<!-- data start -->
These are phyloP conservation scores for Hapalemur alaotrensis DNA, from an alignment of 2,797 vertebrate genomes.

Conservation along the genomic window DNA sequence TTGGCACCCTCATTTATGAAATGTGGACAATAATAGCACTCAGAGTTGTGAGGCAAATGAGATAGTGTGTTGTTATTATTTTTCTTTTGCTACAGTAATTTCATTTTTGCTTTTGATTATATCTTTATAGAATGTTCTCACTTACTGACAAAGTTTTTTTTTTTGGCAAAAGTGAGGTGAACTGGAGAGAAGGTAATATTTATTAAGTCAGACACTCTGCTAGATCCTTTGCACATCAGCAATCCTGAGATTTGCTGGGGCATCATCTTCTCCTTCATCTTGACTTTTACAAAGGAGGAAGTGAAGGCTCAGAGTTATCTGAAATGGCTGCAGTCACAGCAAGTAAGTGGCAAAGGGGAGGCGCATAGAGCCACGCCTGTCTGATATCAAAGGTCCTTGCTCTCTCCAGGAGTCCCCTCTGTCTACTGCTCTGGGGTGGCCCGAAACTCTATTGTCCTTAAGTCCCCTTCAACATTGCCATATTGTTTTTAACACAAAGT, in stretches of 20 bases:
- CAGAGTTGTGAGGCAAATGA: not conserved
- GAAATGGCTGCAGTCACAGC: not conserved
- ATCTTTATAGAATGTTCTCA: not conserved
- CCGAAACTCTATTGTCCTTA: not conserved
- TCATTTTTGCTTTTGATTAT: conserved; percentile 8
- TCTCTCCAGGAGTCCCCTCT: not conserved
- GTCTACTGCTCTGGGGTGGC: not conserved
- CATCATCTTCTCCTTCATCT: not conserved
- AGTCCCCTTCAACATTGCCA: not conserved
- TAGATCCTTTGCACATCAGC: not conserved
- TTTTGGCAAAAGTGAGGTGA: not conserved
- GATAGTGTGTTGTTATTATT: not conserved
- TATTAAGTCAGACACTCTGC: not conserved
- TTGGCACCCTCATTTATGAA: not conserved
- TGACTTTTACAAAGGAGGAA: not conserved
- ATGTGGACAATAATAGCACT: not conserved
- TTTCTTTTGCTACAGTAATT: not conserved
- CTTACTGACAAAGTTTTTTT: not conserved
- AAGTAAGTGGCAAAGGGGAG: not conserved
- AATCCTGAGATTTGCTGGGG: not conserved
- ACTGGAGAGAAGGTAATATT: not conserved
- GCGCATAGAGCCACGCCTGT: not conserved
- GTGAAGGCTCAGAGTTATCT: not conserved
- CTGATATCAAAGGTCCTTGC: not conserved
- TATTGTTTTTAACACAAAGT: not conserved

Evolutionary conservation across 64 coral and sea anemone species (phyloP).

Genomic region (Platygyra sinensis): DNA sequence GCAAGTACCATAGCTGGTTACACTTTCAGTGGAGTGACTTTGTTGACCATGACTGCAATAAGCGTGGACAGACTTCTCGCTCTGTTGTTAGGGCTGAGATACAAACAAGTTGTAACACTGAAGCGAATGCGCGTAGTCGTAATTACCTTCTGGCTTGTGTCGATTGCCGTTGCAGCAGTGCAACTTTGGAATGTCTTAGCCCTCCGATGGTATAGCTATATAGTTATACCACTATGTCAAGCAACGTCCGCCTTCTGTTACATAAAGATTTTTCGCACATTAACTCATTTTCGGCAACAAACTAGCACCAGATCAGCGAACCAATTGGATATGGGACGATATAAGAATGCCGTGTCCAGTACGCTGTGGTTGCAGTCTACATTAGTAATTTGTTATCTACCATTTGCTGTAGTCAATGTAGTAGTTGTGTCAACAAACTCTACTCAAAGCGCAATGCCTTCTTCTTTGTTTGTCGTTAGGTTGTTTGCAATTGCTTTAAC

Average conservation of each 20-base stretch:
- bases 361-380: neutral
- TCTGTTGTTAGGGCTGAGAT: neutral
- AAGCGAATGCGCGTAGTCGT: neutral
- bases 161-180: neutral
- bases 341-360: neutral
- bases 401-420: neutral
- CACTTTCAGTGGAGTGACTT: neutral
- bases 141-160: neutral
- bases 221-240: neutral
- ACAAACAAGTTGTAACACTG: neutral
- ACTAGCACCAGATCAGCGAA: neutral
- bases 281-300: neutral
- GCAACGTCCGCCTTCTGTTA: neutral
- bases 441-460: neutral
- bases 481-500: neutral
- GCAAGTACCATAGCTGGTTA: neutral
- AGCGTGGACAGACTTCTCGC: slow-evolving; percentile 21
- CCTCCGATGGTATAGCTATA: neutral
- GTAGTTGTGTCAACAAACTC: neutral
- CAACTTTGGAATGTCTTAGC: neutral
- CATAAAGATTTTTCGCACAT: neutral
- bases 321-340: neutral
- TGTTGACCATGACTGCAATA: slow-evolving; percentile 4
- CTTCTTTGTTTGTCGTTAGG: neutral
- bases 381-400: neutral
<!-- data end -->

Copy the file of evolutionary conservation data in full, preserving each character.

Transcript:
These are phyloP conservation scores for Hapalemur alaotrensis DNA, from an alignment of 2,797 vertebrate genomes.

Conservation along the genomic window DNA sequence TTGGCACCCTCATTTATGAAATGTGGACAATAATAGCACTCAGAGTTGTGAGGCAAATGAGATAGTGTGTTGTTATTATTTTTCTTTTGCTACAGTAATTTCATTTTTGCTTTTGATTATATCTTTATAGAATGTTCTCACTTACTGACAAAGTTTTTTTTTTTGGCAAAAGTGAGGTGAACTGGAGAGAAGGTAATATTTATTAAGTCAGACACTCTGCTAGATCCTTTGCACATCAGCAATCCTGAGATTTGCTGGGGCATCATCTTCTCCTTCATCTTGACTTTTACAAAGGAGGAAGTGAAGGCTCAGAGTTATCTGAAATGGCTGCAGTCACAGCAAGTAAGTGGCAAAGGGGAGGCGCATAGAGCCACGCCTGTCTGATATCAAAGGTCCTTGCTCTCTCCAGGAGTCCCCTCTGTCTACTGCTCTGGGGTGGCCCGAAACTCTATTGTCCTTAAGTCCCCTTCAACATTGCCATATTGTTTTTAACACAAAGT, in stretches of 20 bases:
- CAGAGTTGTGAGGCAAATGA: not conserved
- GAAATGGCTGCAGTCACAGC: not conserved
- ATCTTTATAGAATGTTCTCA: not conserved
- CCGAAACTCTATTGTCCTTA: not conserved
- TCATTTTTGCTTTTGATTAT: conserved; percentile 8
- TCTCTCCAGGAGTCCCCTCT: not conserved
- GTCTACTGCTCTGGGGTGGC: not conserved
- CATCATCTTCTCCTTCATCT: not conserved
- AGTCCCCTTCAACATTGCCA: not conserved
- TAGATCCTTTGCACATCAGC: not conserved
- TTTTGGCAAAAGTGAGGTGA: not conserved
- GATAGTGTGTTGTTATTATT: not conserved
- TATTAAGTCAGACACTCTGC: not conserved
- TTGGCACCCTCATTTATGAA: not conserved
- TGACTTTTACAAAGGAGGAA: not conserved
- ATGTGGACAATAATAGCACT: not conserved
- TTTCTTTTGCTACAGTAATT: not conserved
- CTTACTGACAAAGTTTTTTT: not conserved
- AAGTAAGTGGCAAAGGGGAG: not conserved
- AATCCTGAGATTTGCTGGGG: not conserved
- ACTGGAGAGAAGGTAATATT: not conserved
- GCGCATAGAGCCACGCCTGT: not conserved
- GTGAAGGCTCAGAGTTATCT: not conserved
- CTGATATCAAAGGTCCTTGC: not conserved
- TATTGTTTTTAACACAAAGT: not conserved

Evolutionary conservation across 64 coral and sea anemone species (phyloP).

Genomic region (Platygyra sinensis): DNA sequence GCAAGTACCATAGCTGGTTACACTTTCAGTGGAGTGACTTTGTTGACCATGACTGCAATAAGCGTGGACAGACTTCTCGCTCTGTTGTTAGGGCTGAGATACAAACAAGTTGTAACACTGAAGCGAATGCGCGTAGTCGTAATTACCTTCTGGCTTGTGTCGATTGCCGTTGCAGCAGTGCAACTTTGGAATGTCTTAGCCCTCCGATGGTATAGCTATATAGTTATACCACTATGTCAAGCAACGTCCGCCTTCTGTTACATAAAGATTTTTCGCACATTAACTCATTTTCGGCAACAAACTAGCACCAGATCAGCGAACCAATTGGATATGGGACGATATAAGAATGCCGTGTCCAGTACGCTGTGGTTGCAGTCTACATTAGTAATTTGTTATCTACCATTTGCTGTAGTCAATGTAGTAGTTGTGTCAACAAACTCTACTCAAAGCGCAATGCCTTCTTCTTTGTTTGTCGTTAGGTTGTTTGCAATTGCTTTAAC

Average conservation of each 20-base stretch:
- bases 361-380: neutral
- TCTGTTGTTAGGGCTGAGAT: neutral
- AAGCGAATGCGCGTAGTCGT: neutral
- bases 161-180: neutral
- bases 341-360: neutral
- bases 401-420: neutral
- CACTTTCAGTGGAGTGACTT: neutral
- bases 141-160: neutral
- bases 221-240: neutral
- ACAAACAAGTTGTAACACTG: neutral
- ACTAGCACCAGATCAGCGAA: neutral
- bases 281-300: neutral
- GCAACGTCCGCCTTCTGTTA: neutral
- bases 441-460: neutral
- bases 481-500: neutral
- GCAAGTACCATAGCTGGTTA: neutral
- AGCGTGGACAGACTTCTCGC: slow-evolving; percentile 21
- CCTCCGATGGTATAGCTATA: neutral
- GTAGTTGTGTCAACAAACTC: neutral
- CAACTTTGGAATGTCTTAGC: neutral
- CATAAAGATTTTTCGCACAT: neutral
- bases 321-340: neutral
- TGTTGACCATGACTGCAATA: slow-evolving; percentile 4
- CTTCTTTGTTTGTCGTTAGG: neutral
- bases 381-400: neutral